Last week, the JIBS master's student team formed by Kristina Baumgartner, Steven Lau and Rita Stefanuto, coached by Assistant Professor Massimo Baù, participated in the Family Enterprise Case Competition 2019 at the Grossman School of Business, University of Vermont, in Burlington, USA.
After a challenging training period, during which the Centre for Family Enterprise and Ownership (CeFEO) offered the team 6 extra-curricular lectures on family business topics and discussed 9 practice cases with the team, the students arrived at the University of Vermont in Burlington USA. There, they met 98 competitors from 25 different universities, who had all travelled from a total of 26 different countries. 52 judges also travelled from 12 different countries to judge the teams’ presentations. All in all, it was a truly global event.
"On the first day of the competition, all teams were randomly assigned a division. In our division, we had to compete against a Canadian, an American and a German team. We had received the first case a few days before we departed for the competition, so we invested as much time as possible in developing an appropriate solution," explains Kristina Baumgartner.
The intense training received during the months prior to the competition, as well as the high dedication of the team when solving the case, resulted in excellent feedback from the judges. In the next two days of the competition, the team had only 4 hours to get acquainted with a case and propose a recommendation on how the family enterprise should proceed.
"The level of stress in the preparation room was extremely high, nonetheless, the training we received in Sweden allowed us to apply all our knowledge to the case and work well as a team," says Steven Lau.
The team scored first place in all the cases, which meant they were the graduate team that made it to the final with the highest amount of points. Unfortunately, they did not win the final. However, Kristina Baumgartner was awarded best graduate presenter for the depth of analysis, conviction and grace during the presentations.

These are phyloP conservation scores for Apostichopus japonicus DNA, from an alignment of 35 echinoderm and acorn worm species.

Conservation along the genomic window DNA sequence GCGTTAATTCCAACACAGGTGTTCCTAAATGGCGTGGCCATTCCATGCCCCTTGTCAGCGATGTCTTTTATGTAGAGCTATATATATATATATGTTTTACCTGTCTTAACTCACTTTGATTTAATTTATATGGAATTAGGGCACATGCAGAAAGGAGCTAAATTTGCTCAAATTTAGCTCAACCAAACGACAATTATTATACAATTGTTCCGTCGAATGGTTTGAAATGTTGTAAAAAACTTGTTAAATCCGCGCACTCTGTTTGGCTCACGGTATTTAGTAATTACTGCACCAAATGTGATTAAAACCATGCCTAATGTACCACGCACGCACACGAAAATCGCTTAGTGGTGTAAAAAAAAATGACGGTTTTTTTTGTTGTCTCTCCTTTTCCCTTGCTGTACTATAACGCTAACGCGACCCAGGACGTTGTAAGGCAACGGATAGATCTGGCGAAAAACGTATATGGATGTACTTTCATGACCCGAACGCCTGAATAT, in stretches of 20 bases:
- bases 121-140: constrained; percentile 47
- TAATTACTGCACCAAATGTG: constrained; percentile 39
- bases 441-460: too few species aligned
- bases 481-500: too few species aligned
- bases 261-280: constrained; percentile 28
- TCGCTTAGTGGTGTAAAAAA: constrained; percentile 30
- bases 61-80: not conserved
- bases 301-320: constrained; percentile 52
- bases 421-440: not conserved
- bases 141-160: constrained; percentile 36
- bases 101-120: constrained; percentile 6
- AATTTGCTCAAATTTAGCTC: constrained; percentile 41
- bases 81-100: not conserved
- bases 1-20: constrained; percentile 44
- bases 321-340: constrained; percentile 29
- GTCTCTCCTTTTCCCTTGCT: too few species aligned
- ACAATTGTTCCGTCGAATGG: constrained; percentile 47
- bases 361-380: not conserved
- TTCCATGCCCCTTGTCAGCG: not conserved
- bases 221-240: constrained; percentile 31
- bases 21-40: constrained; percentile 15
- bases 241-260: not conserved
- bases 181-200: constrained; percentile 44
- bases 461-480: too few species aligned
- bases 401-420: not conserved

"We cannot deny that the last few months were very tough. We had to fit hours of training into an already very busy schedule and it was very stressful. But would we do it again? No doubt about it!" says Rita Stefanuto.
"Now that we look back at our experience we realise how much we learned. We are now more confident in public speaking, we challenged ourselves to be critical thinkers and collaborate with team members even when opinions were divergent. We also learned the importance of empathy when advising family firms. Furthermore, during the competition, we could network with hundreds of ambitious students and judges from all around the world. It was a unique opportunity to meet interesting people and build friendships."
Jönköping University Foundation is one of three independent institutions of higher education in Sweden offering postgraduate programmes. It is characterised by focused profiles, internationalisation, an entrepreneurial spirit and collaboration with surrounding society. Research and education are carried out at four schools: Jönköping International Business School, School of Education and Communication, School of Engineering and School of Health and Welfare. Jönköping University has some 11,500 registered students, 850 employees and a turnover of approximately SEK 900 millions.